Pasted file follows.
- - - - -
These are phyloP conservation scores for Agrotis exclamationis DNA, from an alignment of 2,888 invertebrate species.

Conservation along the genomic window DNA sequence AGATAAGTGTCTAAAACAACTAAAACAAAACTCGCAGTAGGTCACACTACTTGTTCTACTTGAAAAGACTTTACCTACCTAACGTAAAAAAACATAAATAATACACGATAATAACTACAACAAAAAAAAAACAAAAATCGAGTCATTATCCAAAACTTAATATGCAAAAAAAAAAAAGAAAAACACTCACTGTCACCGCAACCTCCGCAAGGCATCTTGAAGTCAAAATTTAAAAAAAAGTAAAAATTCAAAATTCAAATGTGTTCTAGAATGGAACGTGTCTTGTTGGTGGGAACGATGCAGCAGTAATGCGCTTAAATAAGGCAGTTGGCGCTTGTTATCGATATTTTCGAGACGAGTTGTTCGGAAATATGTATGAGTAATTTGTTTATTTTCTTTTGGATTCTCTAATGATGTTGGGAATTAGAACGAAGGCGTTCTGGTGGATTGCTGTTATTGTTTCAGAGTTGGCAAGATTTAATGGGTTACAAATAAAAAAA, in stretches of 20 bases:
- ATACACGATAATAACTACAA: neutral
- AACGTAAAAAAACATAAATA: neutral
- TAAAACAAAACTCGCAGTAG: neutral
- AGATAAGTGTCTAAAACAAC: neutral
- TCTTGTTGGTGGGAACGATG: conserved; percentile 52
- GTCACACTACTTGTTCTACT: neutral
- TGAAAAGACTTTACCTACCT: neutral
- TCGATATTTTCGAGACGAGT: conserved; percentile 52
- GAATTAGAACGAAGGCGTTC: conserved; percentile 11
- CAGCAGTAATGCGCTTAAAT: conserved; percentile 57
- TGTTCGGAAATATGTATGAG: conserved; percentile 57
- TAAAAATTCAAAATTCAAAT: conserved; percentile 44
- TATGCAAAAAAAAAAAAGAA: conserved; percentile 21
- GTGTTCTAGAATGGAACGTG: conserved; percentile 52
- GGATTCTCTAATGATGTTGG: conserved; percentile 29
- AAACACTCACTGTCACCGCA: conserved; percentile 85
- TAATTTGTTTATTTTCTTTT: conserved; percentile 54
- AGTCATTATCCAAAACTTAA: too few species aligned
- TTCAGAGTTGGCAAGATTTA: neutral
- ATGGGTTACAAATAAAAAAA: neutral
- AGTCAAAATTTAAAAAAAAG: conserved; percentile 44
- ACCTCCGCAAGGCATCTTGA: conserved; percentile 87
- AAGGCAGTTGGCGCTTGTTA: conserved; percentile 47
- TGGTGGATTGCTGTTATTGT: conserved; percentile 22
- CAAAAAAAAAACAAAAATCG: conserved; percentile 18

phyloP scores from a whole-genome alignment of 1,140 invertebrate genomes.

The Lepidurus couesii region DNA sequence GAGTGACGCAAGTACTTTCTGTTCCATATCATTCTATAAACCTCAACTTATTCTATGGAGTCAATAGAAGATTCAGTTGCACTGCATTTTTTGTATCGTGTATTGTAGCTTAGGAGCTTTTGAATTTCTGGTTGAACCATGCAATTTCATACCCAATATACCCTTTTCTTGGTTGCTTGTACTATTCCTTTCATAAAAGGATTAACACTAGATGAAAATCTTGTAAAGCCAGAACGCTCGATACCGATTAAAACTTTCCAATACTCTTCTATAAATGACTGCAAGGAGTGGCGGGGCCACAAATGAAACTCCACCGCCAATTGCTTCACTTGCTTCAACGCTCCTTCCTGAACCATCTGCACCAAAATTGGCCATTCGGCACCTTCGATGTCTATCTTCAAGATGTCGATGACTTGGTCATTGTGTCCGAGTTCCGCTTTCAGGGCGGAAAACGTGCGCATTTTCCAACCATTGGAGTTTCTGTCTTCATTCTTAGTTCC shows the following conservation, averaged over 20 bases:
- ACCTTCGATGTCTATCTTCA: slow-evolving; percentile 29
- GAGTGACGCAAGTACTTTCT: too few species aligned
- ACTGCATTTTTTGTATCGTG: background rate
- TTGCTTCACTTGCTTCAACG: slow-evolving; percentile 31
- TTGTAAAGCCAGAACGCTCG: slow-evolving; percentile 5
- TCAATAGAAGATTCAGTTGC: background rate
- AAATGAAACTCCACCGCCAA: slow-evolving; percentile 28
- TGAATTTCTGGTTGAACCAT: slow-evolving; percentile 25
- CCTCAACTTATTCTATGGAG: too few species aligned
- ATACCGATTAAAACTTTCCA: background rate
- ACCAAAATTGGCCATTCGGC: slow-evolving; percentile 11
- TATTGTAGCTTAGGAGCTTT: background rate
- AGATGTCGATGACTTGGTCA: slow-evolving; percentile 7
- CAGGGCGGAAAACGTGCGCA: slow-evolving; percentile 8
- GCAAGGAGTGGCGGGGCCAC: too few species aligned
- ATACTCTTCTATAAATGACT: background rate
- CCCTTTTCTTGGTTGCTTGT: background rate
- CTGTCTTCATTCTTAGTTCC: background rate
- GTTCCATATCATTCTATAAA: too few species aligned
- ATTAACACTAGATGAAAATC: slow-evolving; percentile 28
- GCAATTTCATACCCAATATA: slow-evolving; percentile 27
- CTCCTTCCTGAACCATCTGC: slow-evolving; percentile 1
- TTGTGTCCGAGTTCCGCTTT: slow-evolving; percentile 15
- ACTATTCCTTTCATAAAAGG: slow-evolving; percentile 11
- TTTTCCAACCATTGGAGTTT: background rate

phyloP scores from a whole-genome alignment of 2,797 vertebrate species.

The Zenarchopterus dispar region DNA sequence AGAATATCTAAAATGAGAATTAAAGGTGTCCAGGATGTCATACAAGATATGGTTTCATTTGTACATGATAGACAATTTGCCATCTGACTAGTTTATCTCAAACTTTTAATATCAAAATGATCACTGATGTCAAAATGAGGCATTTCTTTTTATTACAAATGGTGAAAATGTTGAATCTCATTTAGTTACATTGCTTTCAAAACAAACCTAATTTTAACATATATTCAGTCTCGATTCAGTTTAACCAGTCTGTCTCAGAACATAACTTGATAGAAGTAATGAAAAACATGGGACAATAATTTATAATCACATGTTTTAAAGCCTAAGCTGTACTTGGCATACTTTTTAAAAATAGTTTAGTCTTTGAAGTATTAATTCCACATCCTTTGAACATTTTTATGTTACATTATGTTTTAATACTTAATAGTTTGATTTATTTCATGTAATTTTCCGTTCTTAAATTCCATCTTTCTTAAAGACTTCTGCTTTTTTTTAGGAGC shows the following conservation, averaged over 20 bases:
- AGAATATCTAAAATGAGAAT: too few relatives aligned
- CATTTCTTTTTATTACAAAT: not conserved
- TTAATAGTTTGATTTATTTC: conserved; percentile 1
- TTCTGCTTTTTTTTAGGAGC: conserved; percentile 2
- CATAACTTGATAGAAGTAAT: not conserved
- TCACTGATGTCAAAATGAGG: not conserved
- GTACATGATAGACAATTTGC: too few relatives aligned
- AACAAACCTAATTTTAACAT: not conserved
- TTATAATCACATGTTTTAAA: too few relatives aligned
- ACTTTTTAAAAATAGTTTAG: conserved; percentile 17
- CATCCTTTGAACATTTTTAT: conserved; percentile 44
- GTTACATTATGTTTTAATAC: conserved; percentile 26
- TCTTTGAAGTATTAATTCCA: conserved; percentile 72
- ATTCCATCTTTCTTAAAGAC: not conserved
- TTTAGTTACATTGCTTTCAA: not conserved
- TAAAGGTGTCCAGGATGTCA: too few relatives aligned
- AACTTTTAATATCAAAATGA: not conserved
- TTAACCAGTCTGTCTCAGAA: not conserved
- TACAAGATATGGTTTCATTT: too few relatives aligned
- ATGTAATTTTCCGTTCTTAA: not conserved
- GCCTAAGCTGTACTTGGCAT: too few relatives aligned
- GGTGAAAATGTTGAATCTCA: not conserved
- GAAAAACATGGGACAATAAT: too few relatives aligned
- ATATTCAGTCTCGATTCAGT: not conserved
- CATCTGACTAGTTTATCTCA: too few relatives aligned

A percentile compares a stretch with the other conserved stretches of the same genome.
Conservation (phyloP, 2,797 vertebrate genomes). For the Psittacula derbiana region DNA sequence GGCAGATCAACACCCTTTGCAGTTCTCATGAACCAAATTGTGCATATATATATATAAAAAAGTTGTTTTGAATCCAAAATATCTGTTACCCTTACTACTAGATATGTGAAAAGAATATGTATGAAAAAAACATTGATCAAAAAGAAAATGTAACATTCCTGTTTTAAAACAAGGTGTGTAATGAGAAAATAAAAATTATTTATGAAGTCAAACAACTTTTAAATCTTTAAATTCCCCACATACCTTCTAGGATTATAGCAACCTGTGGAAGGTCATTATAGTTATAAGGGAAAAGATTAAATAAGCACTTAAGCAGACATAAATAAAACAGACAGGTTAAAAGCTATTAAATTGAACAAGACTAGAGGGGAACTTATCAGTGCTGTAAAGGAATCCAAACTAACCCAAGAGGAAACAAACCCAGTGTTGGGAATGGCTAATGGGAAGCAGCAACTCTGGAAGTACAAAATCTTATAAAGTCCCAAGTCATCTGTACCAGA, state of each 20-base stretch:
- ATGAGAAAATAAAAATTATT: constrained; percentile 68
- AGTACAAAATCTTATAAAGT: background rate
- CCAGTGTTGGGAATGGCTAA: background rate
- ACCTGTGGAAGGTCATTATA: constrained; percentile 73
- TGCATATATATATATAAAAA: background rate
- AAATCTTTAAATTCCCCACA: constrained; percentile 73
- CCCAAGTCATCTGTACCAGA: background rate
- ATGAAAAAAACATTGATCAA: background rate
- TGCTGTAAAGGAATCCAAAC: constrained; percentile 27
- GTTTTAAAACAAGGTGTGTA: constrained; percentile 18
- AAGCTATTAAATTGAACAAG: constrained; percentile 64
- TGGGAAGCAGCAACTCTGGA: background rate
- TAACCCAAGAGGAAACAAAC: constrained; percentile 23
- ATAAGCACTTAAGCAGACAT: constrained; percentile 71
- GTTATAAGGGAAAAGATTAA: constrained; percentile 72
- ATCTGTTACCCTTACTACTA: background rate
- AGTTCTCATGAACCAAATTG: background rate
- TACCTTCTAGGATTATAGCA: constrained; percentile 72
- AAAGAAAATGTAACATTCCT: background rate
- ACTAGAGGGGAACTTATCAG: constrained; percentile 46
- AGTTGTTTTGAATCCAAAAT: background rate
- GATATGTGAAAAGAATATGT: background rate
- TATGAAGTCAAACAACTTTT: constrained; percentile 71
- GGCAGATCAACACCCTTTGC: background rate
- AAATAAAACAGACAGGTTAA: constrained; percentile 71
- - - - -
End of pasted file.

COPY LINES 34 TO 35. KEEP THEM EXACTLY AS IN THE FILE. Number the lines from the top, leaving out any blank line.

- TTGTAAAGCCAGAACGCTCG: slow-evolving; percentile 5
- TCAATAGAAGATTCAGTTGC: background rate